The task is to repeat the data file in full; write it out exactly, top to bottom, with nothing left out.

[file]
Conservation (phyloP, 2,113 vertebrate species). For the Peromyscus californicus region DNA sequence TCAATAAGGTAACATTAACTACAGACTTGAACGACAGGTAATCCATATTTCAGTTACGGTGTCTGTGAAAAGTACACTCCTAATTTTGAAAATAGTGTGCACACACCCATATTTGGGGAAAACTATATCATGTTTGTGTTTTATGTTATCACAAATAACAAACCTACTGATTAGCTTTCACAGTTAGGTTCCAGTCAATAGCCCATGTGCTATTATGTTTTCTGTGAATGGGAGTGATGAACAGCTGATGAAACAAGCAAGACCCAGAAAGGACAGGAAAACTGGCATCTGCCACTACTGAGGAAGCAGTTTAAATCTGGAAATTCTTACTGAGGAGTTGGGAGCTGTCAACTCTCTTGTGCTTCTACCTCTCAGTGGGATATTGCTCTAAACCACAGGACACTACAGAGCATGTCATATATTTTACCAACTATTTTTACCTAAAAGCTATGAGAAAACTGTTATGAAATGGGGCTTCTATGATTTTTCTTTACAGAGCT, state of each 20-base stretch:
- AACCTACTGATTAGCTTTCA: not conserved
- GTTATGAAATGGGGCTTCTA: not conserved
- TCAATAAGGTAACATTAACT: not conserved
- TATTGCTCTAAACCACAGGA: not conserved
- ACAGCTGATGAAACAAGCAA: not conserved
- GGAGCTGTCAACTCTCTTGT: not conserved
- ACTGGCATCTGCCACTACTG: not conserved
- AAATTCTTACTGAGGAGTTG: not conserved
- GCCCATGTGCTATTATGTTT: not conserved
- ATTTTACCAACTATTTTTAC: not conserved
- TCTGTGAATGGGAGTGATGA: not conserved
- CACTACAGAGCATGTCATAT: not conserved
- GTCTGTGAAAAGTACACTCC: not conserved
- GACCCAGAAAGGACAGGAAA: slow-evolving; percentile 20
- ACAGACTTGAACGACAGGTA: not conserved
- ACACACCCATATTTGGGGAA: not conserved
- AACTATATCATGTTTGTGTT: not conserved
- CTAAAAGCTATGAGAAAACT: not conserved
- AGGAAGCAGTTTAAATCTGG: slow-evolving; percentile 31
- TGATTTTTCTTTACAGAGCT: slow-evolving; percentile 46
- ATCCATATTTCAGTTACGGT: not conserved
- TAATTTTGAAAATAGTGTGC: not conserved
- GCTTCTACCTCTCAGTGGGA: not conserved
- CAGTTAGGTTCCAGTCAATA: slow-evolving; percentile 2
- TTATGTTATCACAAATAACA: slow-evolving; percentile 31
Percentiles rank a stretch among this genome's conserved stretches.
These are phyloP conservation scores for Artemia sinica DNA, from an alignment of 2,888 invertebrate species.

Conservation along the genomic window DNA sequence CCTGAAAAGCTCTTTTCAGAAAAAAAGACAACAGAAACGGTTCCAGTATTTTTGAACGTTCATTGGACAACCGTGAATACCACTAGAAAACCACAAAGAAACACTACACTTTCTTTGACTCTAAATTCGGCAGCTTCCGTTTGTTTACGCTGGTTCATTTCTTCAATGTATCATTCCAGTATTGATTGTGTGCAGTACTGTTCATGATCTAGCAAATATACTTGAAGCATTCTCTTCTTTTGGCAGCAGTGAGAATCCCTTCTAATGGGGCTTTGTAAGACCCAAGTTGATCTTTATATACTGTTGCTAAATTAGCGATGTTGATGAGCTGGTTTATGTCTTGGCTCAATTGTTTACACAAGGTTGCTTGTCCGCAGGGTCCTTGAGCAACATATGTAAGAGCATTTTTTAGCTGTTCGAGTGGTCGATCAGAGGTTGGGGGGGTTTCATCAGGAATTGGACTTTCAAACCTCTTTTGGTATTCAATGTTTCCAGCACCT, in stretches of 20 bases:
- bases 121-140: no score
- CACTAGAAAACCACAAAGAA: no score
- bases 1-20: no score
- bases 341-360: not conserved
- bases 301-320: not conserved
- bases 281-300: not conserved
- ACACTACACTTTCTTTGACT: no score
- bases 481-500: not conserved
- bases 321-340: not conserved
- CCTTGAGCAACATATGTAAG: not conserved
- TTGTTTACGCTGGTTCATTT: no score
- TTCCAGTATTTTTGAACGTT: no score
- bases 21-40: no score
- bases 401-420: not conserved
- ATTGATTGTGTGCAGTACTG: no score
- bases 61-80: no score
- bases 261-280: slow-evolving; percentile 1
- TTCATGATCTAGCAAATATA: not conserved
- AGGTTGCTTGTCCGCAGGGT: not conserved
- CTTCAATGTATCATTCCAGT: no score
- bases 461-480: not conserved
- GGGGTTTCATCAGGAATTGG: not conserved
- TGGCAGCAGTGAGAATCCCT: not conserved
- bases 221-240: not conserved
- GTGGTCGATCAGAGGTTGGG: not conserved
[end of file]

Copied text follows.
Conservation (phyloP, 2,113 vertebrate species). For the Peromyscus californicus region DNA sequence TCAATAAGGTAACATTAACTACAGACTTGAACGACAGGTAATCCATATTTCAGTTACGGTGTCTGTGAAAAGTACACTCCTAATTTTGAAAATAGTGTGCACACACCCATATTTGGGGAAAACTATATCATGTTTGTGTTTTATGTTATCACAAATAACAAACCTACTGATTAGCTTTCACAGTTAGGTTCCAGTCAATAGCCCATGTGCTATTATGTTTTCTGTGAATGGGAGTGATGAACAGCTGATGAAACAAGCAAGACCCAGAAAGGACAGGAAAACTGGCATCTGCCACTACTGAGGAAGCAGTTTAAATCTGGAAATTCTTACTGAGGAGTTGGGAGCTGTCAACTCTCTTGTGCTTCTACCTCTCAGTGGGATATTGCTCTAAACCACAGGACACTACAGAGCATGTCATATATTTTACCAACTATTTTTACCTAAAAGCTATGAGAAAACTGTTATGAAATGGGGCTTCTATGATTTTTCTTTACAGAGCT, state of each 20-base stretch:
- AACCTACTGATTAGCTTTCA: not conserved
- GTTATGAAATGGGGCTTCTA: not conserved
- TCAATAAGGTAACATTAACT: not conserved
- TATTGCTCTAAACCACAGGA: not conserved
- ACAGCTGATGAAACAAGCAA: not conserved
- GGAGCTGTCAACTCTCTTGT: not conserved
- ACTGGCATCTGCCACTACTG: not conserved
- AAATTCTTACTGAGGAGTTG: not conserved
- GCCCATGTGCTATTATGTTT: not conserved
- ATTTTACCAACTATTTTTAC: not conserved
- TCTGTGAATGGGAGTGATGA: not conserved
- CACTACAGAGCATGTCATAT: not conserved
- GTCTGTGAAAAGTACACTCC: not conserved
- GACCCAGAAAGGACAGGAAA: slow-evolving; percentile 20
- ACAGACTTGAACGACAGGTA: not conserved
- ACACACCCATATTTGGGGAA: not conserved
- AACTATATCATGTTTGTGTT: not conserved
- CTAAAAGCTATGAGAAAACT: not conserved
- AGGAAGCAGTTTAAATCTGG: slow-evolving; percentile 31
- TGATTTTTCTTTACAGAGCT: slow-evolving; percentile 46
- ATCCATATTTCAGTTACGGT: not conserved
- TAATTTTGAAAATAGTGTGC: not conserved
- GCTTCTACCTCTCAGTGGGA: not conserved
- CAGTTAGGTTCCAGTCAATA: slow-evolving; percentile 2
- TTATGTTATCACAAATAACA: slow-evolving; percentile 31
Percentiles rank a stretch among this genome's conserved stretches.
These are phyloP conservation scores for Artemia sinica DNA, from an alignment of 2,888 invertebrate species.

Conservation along the genomic window DNA sequence CCTGAAAAGCTCTTTTCAGAAAAAAAGACAACAGAAACGGTTCCAGTATTTTTGAACGTTCATTGGACAACCGTGAATACCACTAGAAAACCACAAAGAAACACTACACTTTCTTTGACTCTAAATTCGGCAGCTTCCGTTTGTTTACGCTGGTTCATTTCTTCAATGTATCATTCCAGTATTGATTGTGTGCAGTACTGTTCATGATCTAGCAAATATACTTGAAGCATTCTCTTCTTTTGGCAGCAGTGAGAATCCCTTCTAATGGGGCTTTGTAAGACCCAAGTTGATCTTTATATACTGTTGCTAAATTAGCGATGTTGATGAGCTGGTTTATGTCTTGGCTCAATTGTTTACACAAGGTTGCTTGTCCGCAGGGTCCTTGAGCAACATATGTAAGAGCATTTTTTAGCTGTTCGAGTGGTCGATCAGAGGTTGGGGGGGTTTCATCAGGAATTGGACTTTCAAACCTCTTTTGGTATTCAATGTTTCCAGCACCT, in stretches of 20 bases:
- bases 121-140: no score
- CACTAGAAAACCACAAAGAA: no score
- bases 1-20: no score
- bases 341-360: not conserved
- bases 301-320: not conserved
- bases 281-300: not conserved
- ACACTACACTTTCTTTGACT: no score
- bases 481-500: not conserved
- bases 321-340: not conserved
- CCTTGAGCAACATATGTAAG: not conserved
- TTGTTTACGCTGGTTCATTT: no score
- TTCCAGTATTTTTGAACGTT: no score
- bases 21-40: no score
- bases 401-420: not conserved
- ATTGATTGTGTGCAGTACTG: no score
- bases 61-80: no score
- bases 261-280: slow-evolving; percentile 1
- TTCATGATCTAGCAAATATA: not conserved
- AGGTTGCTTGTCCGCAGGGT: not conserved
- CTTCAATGTATCATTCCAGT: no score
- bases 461-480: not conserved
- GGGGTTTCATCAGGAATTGG: not conserved
- TGGCAGCAGTGAGAATCCCT: not conserved
- bases 221-240: not conserved
- GTGGTCGATCAGAGGTTGGG: not conserved